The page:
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Category Archives: Building Stage

The building of the Ebihen 15, from first cut to final paint trim.

Alice Gale is now a “Happy Ohm”

After several years of motoring out to the sailing area of Newport Beach I have desired an electric conversion to allow smoother and quieter operation, provide a substitute power source for relaxed cruising with friends, and allow access to the canal homes in our area.   An electric conversion would allow us to significantly expand my local area of exploration. My gas 4.0 motor was not particularly happy at super slow cruising speeds and liked to run at quarter throttle which for the Alice Gale was approaching hull speed.    I desired an electric motor that would have zero to max power available with the twist of a knob or throttle.

I have researched multiple sources for electric propulsion and found a direct solution for my use without significant modification to Alice Gale.   Elco Motor Yachts started distributing 9.9 hp motors that have the exact footprint of my existing 4.0 hp Mercury motor.

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As a reminder to my followers,  my number one usage of Alice Gale is harbor cruising under sail with friends while enjoying the views and a glass of wine with snacks.  Boat speed was never an issue, so a fast responding quick moving sailboat is the opposite of my desires.    Under perfect conditions I wanted a responsive boat that would move comfortable under a range of wind conditions and be stable enough not to concern the captain or passengers of ‘dangerous capsize conditions’.     Alice Gale has always been a responsive and easily driven boat under light to moderate wind conditions.  Under erratic and higher wind conditions greater then 10 knots required more sailing focus from me or reefing to de-power  the boat for comfort sailing.

With this in mind I have been comfortable trading boat acceleration for more stability.

The following photo’s explain my changes to Alice Gale in making her a truly multipurpose boat.  She is rigged for both sail and as an electric launch.

My design updates included adding 550 lbs of lead acid AGM batteries to the center line of the boat.

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This modification has done an excellent job in lowering the waterline on the bow of the boat and raising slightly the stern to match the designed waterline originally intended for the Ebihen 15.  Alice Gale was alway a bit tail heavy and looks better with several passengers sitting up front.  With the added battery weight clearly centered on the boats center the boat sits very comfortable in the water, though it now may be an inch or two overall lower then design.   It has made the boat several inches longer at the waterline, so in reality I have a slight increase in maximum hull speed.    As the owner of the boat I am extremely happy with the changes.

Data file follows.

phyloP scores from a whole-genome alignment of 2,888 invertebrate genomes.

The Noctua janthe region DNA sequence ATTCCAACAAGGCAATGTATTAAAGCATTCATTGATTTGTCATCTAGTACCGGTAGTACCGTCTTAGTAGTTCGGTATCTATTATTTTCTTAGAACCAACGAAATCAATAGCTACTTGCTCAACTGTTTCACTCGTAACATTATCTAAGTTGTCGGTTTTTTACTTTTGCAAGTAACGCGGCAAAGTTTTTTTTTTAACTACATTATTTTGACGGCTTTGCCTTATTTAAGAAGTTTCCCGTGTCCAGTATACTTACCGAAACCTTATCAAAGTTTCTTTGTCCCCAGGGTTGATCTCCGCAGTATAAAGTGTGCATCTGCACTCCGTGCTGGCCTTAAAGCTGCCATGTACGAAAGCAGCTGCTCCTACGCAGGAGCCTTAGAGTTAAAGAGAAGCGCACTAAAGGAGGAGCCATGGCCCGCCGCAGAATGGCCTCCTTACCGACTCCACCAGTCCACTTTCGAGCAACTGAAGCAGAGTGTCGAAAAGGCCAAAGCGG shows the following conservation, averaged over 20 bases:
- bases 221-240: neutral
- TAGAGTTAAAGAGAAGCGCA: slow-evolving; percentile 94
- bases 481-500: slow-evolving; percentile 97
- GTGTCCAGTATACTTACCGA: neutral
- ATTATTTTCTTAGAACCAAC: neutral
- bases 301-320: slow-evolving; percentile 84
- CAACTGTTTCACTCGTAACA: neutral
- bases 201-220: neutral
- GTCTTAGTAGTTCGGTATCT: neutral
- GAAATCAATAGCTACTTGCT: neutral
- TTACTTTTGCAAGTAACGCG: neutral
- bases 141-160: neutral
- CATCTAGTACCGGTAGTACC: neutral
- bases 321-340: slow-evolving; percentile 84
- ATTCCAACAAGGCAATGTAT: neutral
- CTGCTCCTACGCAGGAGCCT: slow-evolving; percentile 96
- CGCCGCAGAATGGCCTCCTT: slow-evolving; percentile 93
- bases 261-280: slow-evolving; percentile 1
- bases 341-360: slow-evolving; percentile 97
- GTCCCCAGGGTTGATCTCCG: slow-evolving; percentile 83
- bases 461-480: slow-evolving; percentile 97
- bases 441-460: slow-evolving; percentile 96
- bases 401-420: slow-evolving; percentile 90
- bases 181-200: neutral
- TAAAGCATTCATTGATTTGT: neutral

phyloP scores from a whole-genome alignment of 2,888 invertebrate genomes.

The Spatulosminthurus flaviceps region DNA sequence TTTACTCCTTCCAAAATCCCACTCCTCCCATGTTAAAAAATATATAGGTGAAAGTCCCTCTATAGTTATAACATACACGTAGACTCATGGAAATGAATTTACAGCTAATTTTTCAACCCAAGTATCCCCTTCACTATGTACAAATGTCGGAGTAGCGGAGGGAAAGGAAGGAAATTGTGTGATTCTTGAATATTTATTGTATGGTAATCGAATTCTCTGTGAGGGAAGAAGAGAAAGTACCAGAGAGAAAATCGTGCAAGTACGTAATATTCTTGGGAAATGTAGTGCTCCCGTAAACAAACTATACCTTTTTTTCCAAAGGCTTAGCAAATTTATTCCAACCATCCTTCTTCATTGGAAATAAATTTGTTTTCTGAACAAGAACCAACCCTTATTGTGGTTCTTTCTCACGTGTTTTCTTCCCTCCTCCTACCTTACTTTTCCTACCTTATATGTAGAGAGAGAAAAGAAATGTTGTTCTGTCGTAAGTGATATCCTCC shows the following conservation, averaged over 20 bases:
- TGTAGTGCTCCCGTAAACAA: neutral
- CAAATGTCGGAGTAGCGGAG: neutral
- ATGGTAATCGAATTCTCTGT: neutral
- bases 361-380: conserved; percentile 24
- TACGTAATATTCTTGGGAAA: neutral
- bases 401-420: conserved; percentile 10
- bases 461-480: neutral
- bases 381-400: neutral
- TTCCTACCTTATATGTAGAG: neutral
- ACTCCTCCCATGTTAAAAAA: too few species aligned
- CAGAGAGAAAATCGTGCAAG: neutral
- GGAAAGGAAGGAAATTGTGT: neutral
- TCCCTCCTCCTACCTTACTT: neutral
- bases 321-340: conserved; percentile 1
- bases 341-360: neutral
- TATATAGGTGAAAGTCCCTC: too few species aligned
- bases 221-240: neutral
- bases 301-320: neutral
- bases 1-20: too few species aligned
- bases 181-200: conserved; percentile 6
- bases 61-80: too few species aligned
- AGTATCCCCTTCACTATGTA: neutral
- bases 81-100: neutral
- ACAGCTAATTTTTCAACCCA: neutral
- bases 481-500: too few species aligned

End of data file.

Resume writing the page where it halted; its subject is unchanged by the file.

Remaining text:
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Alice Gale sitting nicely at the dock with electric propulsion

llSo starting from the beginning of my modification.  After determining by measurement and balance I selected an installation of the batteries directly below my forward seats on  the center balance point of Alice Gale.   I designed and made brackets and a battery shelf to both secure and hide the batteries from normal view.    All of my parts where first constructed with thin ply patterns.   I experimented a number of times to come up with the final shape, shelf height and overall look.

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Brackets cut and notched for cross members

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Removing finish for Epoxy attachment

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Bracket and cross members installed

With the weight of each battery at 61 lbs I made sure I had sufficient cross bracing to support the weight of four batteries.  Each support member is epoxy attached to the adjoining frame.

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Shelf

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Battery support

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More prep

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Adding a door rail

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Door rail detail

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Door rail detail

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Door rail installed

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Prep and paint the shelf brackets

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Shelf installed

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Painted to match hull color

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Dry fitted door panel

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Identified Left/Right side for perfect fit

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First battery install

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Cutouts for Gauges

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Filled old master Switch location

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Master Switch, Amp Meter, and Charger outlet

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Finished look

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Finished look

The tight areas under the seat shelf has the added benefit of allowing stowage of fenders and life jackets without the clutter of being underfoot or hidden away in cabinets.

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Installed charger

I installed NOCO Genius dual 10 amp chargers for each 12v bank.  I hooked up across each 6 volt pair to individually charge two batteries independently from the other batteries in the bank.   Each side of Alice Gale has a similar row of batteries (4 – 210 amp AGM) and a 2 bank 12 volt charger as shown.

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Shunt and bilge pump wiring

I used my previously wired bilge pump and required to a 12V bank.  The lower shunt provides details to the running amp meter from Victron Energy.

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Ready for our first cruise

 

 

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Posted by on June 30, 2016 in Building Stage

 

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Alice Gale gets a cover